Coomassie dye stains

The most common method of in-gel protein detection is staining with Coomassie dye. These stains either use the G-250 (“colloidal”) or the R-250 form of the dye. Colloidal Coomassie stains can be formulated to effectively stain proteins within 1 hour and requires only water (no methanol or acetic acid) for destaining.

Example in-gel protein staining with Simply blue safe Coomassie stain

Example gel stained with Simply Blue Safe Coomassie Stain. Samples were separated on a NuPAGE 4-12% Bis-Tris gel and stained with SimplyBlue SafeStain.

  • Lane 1: 6 µg protein mix
  • Lane 2: 1 µg rabbit IgG
  • Lane 3: 1 µg reduced BSA
  • Lane 4: 5 µg E. coli lysate
  • Lane 5: 20 ng reduced BSA
  • Lane 6: 10 ng reduced BSA
  • Lane 7: 7 ng reduced BSA
  • Lane 8: 3 ng reduced BSA
  • Lane 9, 10: Mark12 Unstained Standard
  Sensitivity Typical protocol time Detection Compatibility with downstream applications Advantages
Coomassie staining 5-25 ng 10-135 min Visual Mass spectrometry (MS) and sequencing compatible, western blotting (only non-fixative methods)
  • Quick, and simple staining protocols
  • Reversible: with no permanent chemical modification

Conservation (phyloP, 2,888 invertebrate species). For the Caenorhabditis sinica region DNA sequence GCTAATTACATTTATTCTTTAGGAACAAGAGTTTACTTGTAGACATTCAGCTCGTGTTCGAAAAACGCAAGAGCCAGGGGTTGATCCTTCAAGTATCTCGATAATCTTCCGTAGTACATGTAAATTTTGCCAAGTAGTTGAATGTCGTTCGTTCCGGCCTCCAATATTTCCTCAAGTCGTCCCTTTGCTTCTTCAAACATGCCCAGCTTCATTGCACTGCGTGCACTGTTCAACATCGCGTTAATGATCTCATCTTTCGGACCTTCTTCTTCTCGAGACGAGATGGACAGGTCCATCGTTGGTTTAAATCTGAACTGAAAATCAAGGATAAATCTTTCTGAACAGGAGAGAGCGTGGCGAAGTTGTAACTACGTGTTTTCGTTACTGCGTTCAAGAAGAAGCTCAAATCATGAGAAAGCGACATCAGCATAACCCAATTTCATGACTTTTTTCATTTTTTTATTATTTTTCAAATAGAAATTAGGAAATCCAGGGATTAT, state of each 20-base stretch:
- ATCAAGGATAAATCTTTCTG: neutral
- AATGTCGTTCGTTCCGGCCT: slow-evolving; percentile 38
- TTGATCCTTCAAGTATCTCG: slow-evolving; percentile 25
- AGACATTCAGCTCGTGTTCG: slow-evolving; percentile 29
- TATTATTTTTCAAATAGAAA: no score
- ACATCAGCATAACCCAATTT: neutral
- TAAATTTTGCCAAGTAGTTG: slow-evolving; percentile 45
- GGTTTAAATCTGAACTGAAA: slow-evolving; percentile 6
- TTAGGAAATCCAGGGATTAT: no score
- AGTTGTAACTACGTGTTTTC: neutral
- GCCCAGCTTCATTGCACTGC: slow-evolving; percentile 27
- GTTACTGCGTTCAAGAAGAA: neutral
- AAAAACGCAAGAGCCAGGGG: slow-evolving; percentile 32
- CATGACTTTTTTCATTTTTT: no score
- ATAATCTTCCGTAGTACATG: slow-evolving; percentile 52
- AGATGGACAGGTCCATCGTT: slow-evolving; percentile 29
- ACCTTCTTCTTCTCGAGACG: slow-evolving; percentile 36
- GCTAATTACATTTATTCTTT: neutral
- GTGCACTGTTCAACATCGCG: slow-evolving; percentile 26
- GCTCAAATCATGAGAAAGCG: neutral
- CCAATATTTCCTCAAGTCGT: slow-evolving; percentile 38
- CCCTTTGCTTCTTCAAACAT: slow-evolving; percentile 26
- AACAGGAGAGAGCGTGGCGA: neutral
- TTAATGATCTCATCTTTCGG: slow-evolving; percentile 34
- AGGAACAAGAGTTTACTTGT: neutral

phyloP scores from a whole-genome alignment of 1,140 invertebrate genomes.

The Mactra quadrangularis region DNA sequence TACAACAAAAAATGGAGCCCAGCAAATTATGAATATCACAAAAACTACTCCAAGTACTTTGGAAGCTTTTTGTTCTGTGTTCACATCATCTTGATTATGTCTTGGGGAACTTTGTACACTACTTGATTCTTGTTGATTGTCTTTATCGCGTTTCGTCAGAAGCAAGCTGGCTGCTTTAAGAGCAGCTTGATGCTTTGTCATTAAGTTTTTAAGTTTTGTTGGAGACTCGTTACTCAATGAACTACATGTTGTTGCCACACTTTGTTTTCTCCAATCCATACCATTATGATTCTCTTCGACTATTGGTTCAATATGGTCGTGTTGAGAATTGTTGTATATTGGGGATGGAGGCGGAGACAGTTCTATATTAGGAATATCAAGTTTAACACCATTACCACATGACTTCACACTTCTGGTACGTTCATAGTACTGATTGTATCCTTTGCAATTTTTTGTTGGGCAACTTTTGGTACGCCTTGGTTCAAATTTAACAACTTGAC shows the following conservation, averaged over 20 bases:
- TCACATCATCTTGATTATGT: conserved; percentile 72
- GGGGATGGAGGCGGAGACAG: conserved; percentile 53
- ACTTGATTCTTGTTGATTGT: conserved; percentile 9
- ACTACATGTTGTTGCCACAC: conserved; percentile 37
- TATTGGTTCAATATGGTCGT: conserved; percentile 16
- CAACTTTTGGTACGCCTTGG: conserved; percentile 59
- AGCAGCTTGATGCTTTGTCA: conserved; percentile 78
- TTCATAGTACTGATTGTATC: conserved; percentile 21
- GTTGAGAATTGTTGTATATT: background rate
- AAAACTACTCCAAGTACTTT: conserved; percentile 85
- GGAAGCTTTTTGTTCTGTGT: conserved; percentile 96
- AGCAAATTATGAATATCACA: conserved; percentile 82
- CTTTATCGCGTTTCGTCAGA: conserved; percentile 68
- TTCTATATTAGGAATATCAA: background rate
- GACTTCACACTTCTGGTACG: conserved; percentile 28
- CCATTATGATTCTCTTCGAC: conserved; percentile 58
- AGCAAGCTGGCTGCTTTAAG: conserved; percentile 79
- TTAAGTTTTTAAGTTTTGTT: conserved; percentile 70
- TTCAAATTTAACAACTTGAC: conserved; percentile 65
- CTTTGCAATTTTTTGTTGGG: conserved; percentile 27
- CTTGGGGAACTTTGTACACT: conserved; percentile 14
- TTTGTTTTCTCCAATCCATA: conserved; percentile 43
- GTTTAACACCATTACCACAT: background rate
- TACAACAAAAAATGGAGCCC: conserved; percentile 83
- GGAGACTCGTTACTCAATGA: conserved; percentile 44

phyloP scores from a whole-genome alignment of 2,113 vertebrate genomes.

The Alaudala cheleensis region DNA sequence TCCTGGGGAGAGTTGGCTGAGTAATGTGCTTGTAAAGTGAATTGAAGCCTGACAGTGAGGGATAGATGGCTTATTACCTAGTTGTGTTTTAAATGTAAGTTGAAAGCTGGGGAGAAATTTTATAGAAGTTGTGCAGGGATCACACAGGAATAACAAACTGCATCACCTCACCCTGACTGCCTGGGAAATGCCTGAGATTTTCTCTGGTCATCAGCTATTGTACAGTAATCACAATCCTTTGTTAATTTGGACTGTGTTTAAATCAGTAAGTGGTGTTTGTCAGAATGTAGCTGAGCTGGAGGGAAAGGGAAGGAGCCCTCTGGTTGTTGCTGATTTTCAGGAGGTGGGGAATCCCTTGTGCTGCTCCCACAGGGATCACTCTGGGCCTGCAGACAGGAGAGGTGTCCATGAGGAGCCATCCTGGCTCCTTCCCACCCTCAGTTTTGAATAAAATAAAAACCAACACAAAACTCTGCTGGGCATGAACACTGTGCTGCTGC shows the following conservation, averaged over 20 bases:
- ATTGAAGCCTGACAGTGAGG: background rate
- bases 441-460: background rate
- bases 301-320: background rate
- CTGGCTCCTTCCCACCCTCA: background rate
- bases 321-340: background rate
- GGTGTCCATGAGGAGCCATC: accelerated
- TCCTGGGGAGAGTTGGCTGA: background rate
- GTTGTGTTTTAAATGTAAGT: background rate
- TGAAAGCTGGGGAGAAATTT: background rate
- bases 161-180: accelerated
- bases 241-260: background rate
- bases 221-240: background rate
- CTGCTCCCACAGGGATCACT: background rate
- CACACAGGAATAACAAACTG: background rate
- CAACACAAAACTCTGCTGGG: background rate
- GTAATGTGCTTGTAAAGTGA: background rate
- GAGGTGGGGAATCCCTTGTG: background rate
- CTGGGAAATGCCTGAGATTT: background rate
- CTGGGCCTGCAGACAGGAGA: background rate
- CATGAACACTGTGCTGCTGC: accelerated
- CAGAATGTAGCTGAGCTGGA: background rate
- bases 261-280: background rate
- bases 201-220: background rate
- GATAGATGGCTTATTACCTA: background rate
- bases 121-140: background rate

In acidic conditions, Coomassie dye binds to basic and hydrophobic residues of proteins, changing in color from a dull reddish-brown to intense blue. As with all staining methods, Coomassie staining detects some proteins better than others, based on the chemistry of action and differences in protein composition. Thus, Coomassie staining can detect as little as 8–10 ng per band for some proteins and 25 ng per band for most proteins.

Coomassie dye staining is especially convenient because it involves a single ready-to-use reagent and does not permanently chemically modify the target proteins. An initial water wash step is necessary to remove residual SDS, which interferes with dye binding. Then, the staining reagent is added, usually for about 1 hour; finally, a water or simple methanol: acetic acid destaining step is used to wash away excess unbound dye from the gel matrix. Because no chemical modification occurs, excised protein bands can be completely destained and the proteins recovered for analysis by mass spectrometry or sequencing.